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Checking Balance with a Seine

Checking Balance with a Seine

Seining—the use of a net to capture fish—is a quick and easy way to determine the condition of your pond, and an investment in a good seine is highly recommended for all pond owners. A 30-foot seine that is 6 feet deep and made of ¼-inch mesh works well. You can purchase it from any net maker. Attach the seine ends to wooden or metal poles to make handling the seine much easier.

Check balance using a seine every year in late May to early July. During this period, both bass and bream have reproduced, and the young are still small enough to be caught effectively with the seine.

Fishing the seine is easy. You can use a “swinging gate” or perpendicular haul in several areas of the pond to capture young fish. Just make sure you keep the weighted line of the seine on the bottom at all times, or the fish will escape under the net. Make about five hauls around the pond, and then compare your catch to the table below to determine the condition of your pond.


Image described in text.


To use the information from seining to determine where your pond is in terms of predator-prey balance, compare what you catch to the characteristics below.Image described in text.

Panel 1                                                                                                                                                           

  • many recently hatched bream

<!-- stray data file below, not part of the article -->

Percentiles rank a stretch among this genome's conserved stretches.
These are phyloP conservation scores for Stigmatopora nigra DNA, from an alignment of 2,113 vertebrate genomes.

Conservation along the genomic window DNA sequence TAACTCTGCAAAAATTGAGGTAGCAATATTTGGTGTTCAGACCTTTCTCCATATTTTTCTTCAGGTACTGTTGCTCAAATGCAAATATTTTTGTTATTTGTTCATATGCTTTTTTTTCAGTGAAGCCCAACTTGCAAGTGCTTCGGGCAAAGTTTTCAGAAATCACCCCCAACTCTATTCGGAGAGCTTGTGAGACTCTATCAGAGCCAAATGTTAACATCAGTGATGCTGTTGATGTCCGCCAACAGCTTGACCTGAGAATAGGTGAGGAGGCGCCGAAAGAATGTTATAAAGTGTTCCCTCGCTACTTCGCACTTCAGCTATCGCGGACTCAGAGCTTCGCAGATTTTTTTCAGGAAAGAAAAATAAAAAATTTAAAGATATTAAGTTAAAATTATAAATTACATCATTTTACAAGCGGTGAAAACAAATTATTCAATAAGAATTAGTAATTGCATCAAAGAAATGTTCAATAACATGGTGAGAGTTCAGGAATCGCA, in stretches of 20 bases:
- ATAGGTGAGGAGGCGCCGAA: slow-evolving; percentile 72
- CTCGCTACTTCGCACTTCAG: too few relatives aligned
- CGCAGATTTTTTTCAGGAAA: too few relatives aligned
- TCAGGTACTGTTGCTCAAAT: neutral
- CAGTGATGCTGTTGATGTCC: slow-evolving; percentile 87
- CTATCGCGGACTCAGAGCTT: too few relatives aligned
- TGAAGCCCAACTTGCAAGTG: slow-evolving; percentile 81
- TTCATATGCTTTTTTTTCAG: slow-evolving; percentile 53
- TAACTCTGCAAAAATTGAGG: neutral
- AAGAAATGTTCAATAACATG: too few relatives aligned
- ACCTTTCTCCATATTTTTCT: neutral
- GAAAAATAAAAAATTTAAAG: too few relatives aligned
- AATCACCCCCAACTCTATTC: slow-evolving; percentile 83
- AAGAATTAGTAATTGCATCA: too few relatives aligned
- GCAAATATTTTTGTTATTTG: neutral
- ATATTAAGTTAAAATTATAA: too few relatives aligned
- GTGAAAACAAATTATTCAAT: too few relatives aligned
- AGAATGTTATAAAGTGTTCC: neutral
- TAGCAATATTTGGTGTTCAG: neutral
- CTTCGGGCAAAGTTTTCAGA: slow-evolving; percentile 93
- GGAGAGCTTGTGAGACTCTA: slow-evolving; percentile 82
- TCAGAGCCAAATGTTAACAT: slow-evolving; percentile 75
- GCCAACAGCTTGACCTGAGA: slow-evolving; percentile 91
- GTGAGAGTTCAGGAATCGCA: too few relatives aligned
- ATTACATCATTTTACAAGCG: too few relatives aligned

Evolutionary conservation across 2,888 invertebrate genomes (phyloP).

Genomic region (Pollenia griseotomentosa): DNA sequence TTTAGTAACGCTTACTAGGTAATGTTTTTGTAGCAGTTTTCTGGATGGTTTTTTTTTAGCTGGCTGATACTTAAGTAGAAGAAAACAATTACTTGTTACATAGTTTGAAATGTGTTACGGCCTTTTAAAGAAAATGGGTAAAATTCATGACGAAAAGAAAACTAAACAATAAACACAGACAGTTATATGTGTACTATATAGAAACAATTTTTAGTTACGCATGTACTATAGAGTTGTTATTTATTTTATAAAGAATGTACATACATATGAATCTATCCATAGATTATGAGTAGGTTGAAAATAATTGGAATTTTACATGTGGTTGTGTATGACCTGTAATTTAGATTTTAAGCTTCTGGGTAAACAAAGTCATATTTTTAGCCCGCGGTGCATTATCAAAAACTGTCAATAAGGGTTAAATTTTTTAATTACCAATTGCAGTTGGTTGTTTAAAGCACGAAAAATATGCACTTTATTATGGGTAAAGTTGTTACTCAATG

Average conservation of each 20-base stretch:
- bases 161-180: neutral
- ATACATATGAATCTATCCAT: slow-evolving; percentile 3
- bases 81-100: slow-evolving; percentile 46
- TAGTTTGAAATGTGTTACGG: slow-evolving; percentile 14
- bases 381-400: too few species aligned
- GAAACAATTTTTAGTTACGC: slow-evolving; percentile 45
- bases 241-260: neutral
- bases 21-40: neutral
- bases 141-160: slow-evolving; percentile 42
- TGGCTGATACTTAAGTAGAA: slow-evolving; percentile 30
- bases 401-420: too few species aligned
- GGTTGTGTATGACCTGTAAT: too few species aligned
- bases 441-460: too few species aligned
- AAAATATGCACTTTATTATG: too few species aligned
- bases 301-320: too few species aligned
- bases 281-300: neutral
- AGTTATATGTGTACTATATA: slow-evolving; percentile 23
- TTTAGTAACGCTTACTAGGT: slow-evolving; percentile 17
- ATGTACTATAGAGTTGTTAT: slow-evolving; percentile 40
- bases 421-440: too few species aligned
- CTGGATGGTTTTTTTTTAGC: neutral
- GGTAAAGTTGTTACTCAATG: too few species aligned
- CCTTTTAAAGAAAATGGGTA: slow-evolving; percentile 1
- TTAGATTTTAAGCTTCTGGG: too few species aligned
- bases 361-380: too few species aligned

• few/no medium-size bream
  • few/no recently hatched bass    

Panel 2 

  • many recently hatched bream
  • some medium size bream
  • some recently hatched bass

Panel 3 

  • no/few tiny bream
  • many medium-size bream
  • no recently hatched bass
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Large, silver fish swim in blue water.
Filed Under: Fisheries, Fish Management, Marine Resources September 1, 2021

Fisheries experts at Mississippi State University and other research institutions are conducting an $11.7 million study of the greater amberjack, an important recreational and commercial species in the South Atlantic and Gulf of Mexico that is threatened by overfishing.

Girl in a blue T-shirt and baseball cap holding a small fish.
Filed Under: Environment, Fish Management June 18, 2021

Grandpa cast the jig and cork to the center of the pond and handed it to Lucy. “Now, start reeling in slowly,” he said.

She did as Grandpa instructed. On the third crank of the reel, the float disappeared several inches below the water surface, and Grandpa shouted, “She’s got it; reel it in!”

That day, Lucy perfected her casting technique and caught nearly a dozen small bass and several large bluegill.

Graphic showing red snapper count in the Gulf of Mexico.
Filed Under: Fisheries, Fish Management April 14, 2021

BILOXI, Miss. -- The results of the Great Red Snapper Count are in!

In 2017, a team of fisheries experts began a two-year task of estimating the population size of red snapper in the U.S. Gulf of Mexico through this unprecedented, federally funded $12 million project. Scientists from several Southeastern universities and institutes, including Mississippi State University, used a variety of methods across the Gulf to accomplish this ambitious goal.

Two men in a boat pose with a large fish in their laps.
Filed Under: Fisheries, Fish Management March 18, 2020

BILOXI, Miss.-- At Mississippi State University’s Coastal Research and Extension Center, we recently aged one of the largest tripletail fish ever caught.

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Portrait of Dr. Wes Neal
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Fisheries Extension